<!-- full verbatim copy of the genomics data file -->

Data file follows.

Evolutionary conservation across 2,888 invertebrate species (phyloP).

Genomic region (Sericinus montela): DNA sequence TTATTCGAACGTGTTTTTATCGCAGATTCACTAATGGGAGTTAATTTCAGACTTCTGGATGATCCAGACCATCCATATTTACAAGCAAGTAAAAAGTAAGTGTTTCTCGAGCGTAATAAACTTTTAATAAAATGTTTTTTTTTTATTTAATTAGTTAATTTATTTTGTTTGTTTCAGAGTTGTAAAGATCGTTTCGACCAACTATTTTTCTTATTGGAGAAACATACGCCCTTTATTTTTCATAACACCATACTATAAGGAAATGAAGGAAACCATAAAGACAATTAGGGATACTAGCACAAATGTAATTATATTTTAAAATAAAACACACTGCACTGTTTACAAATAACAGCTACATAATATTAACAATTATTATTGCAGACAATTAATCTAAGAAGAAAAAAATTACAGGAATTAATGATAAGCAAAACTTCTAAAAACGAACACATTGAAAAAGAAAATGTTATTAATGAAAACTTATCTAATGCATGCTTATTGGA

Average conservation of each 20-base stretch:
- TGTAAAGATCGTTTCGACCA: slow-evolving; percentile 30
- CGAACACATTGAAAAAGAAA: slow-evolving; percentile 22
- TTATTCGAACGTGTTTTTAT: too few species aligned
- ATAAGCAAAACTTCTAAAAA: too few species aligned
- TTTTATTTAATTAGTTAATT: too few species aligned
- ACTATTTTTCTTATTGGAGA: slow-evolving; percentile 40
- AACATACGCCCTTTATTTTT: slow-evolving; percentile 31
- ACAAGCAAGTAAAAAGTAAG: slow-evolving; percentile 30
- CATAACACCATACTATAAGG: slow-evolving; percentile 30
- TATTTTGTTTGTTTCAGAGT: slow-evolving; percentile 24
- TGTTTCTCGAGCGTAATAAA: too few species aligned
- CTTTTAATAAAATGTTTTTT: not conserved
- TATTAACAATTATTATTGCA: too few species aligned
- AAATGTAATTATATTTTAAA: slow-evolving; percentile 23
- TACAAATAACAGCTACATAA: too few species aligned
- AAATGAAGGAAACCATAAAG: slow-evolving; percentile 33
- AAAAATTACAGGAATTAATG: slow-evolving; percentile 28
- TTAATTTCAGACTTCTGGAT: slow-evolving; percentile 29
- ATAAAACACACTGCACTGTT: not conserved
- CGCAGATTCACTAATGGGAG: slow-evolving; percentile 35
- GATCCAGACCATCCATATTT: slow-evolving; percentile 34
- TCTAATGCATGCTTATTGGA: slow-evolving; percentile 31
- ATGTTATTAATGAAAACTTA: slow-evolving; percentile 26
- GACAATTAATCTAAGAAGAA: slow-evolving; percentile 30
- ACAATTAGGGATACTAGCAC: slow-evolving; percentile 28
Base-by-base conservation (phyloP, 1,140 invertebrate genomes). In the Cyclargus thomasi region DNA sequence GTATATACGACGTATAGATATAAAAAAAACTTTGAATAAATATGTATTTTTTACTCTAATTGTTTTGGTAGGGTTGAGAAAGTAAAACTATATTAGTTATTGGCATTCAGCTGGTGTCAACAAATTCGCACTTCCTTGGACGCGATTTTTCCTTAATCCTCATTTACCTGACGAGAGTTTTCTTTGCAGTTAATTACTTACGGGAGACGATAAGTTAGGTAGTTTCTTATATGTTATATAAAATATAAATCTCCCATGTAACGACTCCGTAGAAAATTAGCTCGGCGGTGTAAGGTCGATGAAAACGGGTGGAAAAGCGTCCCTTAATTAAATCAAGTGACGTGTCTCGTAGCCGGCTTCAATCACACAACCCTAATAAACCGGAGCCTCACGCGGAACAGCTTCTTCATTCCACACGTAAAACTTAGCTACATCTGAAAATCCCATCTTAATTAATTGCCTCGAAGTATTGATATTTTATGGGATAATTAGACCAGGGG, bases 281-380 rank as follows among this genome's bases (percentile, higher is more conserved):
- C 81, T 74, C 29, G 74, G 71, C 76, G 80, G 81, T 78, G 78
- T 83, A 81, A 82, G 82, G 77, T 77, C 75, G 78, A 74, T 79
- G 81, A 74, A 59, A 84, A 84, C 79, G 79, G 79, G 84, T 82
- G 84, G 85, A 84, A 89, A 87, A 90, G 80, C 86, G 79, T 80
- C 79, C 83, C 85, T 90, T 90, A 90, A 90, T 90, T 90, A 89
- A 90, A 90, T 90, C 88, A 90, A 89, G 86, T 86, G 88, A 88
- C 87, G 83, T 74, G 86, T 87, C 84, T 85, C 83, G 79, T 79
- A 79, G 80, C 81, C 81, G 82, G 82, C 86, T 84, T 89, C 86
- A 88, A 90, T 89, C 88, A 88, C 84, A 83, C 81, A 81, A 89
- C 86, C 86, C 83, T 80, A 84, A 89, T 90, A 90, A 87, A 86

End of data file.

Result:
Evolutionary conservation across 2,888 invertebrate species (phyloP).

Genomic region (Sericinus montela): DNA sequence TTATTCGAACGTGTTTTTATCGCAGATTCACTAATGGGAGTTAATTTCAGACTTCTGGATGATCCAGACCATCCATATTTACAAGCAAGTAAAAAGTAAGTGTTTCTCGAGCGTAATAAACTTTTAATAAAATGTTTTTTTTTTATTTAATTAGTTAATTTATTTTGTTTGTTTCAGAGTTGTAAAGATCGTTTCGACCAACTATTTTTCTTATTGGAGAAACATACGCCCTTTATTTTTCATAACACCATACTATAAGGAAATGAAGGAAACCATAAAGACAATTAGGGATACTAGCACAAATGTAATTATATTTTAAAATAAAACACACTGCACTGTTTACAAATAACAGCTACATAATATTAACAATTATTATTGCAGACAATTAATCTAAGAAGAAAAAAATTACAGGAATTAATGATAAGCAAAACTTCTAAAAACGAACACATTGAAAAAGAAAATGTTATTAATGAAAACTTATCTAATGCATGCTTATTGGA

Average conservation of each 20-base stretch:
- TGTAAAGATCGTTTCGACCA: slow-evolving; percentile 30
- CGAACACATTGAAAAAGAAA: slow-evolving; percentile 22
- TTATTCGAACGTGTTTTTAT: too few species aligned
- ATAAGCAAAACTTCTAAAAA: too few species aligned
- TTTTATTTAATTAGTTAATT: too few species aligned
- ACTATTTTTCTTATTGGAGA: slow-evolving; percentile 40
- AACATACGCCCTTTATTTTT: slow-evolving; percentile 31
- ACAAGCAAGTAAAAAGTAAG: slow-evolving; percentile 30
- CATAACACCATACTATAAGG: slow-evolving; percentile 30
- TATTTTGTTTGTTTCAGAGT: slow-evolving; percentile 24
- TGTTTCTCGAGCGTAATAAA: too few species aligned
- CTTTTAATAAAATGTTTTTT: not conserved
- TATTAACAATTATTATTGCA: too few species aligned
- AAATGTAATTATATTTTAAA: slow-evolving; percentile 23
- TACAAATAACAGCTACATAA: too few species aligned
- AAATGAAGGAAACCATAAAG: slow-evolving; percentile 33
- AAAAATTACAGGAATTAATG: slow-evolving; percentile 28
- TTAATTTCAGACTTCTGGAT: slow-evolving; percentile 29
- ATAAAACACACTGCACTGTT: not conserved
- CGCAGATTCACTAATGGGAG: slow-evolving; percentile 35
- GATCCAGACCATCCATATTT: slow-evolving; percentile 34
- TCTAATGCATGCTTATTGGA: slow-evolving; percentile 31
- ATGTTATTAATGAAAACTTA: slow-evolving; percentile 26
- GACAATTAATCTAAGAAGAA: slow-evolving; percentile 30
- ACAATTAGGGATACTAGCAC: slow-evolving; percentile 28
Base-by-base conservation (phyloP, 1,140 invertebrate genomes). In the Cyclargus thomasi region DNA sequence GTATATACGACGTATAGATATAAAAAAAACTTTGAATAAATATGTATTTTTTACTCTAATTGTTTTGGTAGGGTTGAGAAAGTAAAACTATATTAGTTATTGGCATTCAGCTGGTGTCAACAAATTCGCACTTCCTTGGACGCGATTTTTCCTTAATCCTCATTTACCTGACGAGAGTTTTCTTTGCAGTTAATTACTTACGGGAGACGATAAGTTAGGTAGTTTCTTATATGTTATATAAAATATAAATCTCCCATGTAACGACTCCGTAGAAAATTAGCTCGGCGGTGTAAGGTCGATGAAAACGGGTGGAAAAGCGTCCCTTAATTAAATCAAGTGACGTGTCTCGTAGCCGGCTTCAATCACACAACCCTAATAAACCGGAGCCTCACGCGGAACAGCTTCTTCATTCCACACGTAAAACTTAGCTACATCTGAAAATCCCATCTTAATTAATTGCCTCGAAGTATTGATATTTTATGGGATAATTAGACCAGGGG, bases 281-380 rank as follows among this genome's bases (percentile, higher is more conserved):
- C 81, T 74, C 29, G 74, G 71, C 76, G 80, G 81, T 78, G 78
- T 83, A 81, A 82, G 82, G 77, T 77, C 75, G 78, A 74, T 79
- G 81, A 74, A 59, A 84, A 84, C 79, G 79, G 79, G 84, T 82
- G 84, G 85, A 84, A 89, A 87, A 90, G 80, C 86, G 79, T 80
- C 79, C 83, C 85, T 90, T 90, A 90, A 90, T 90, T 90, A 89
- A 90, A 90, T 90, C 88, A 90, A 89, G 86, T 86, G 88, A 88
- C 87, G 83, T 74, G 86, T 87, C 84, T 85, C 83, G 79, T 79
- A 79, G 80, C 81, C 81, G 82, G 82, C 86, T 84, T 89, C 86
- A 88, A 90, T 89, C 88, A 88, C 84, A 83, C 81, A 81, A 89
- C 86, C 86, C 83, T 80, A 84, A 89, T 90, A 90, A 87, A 86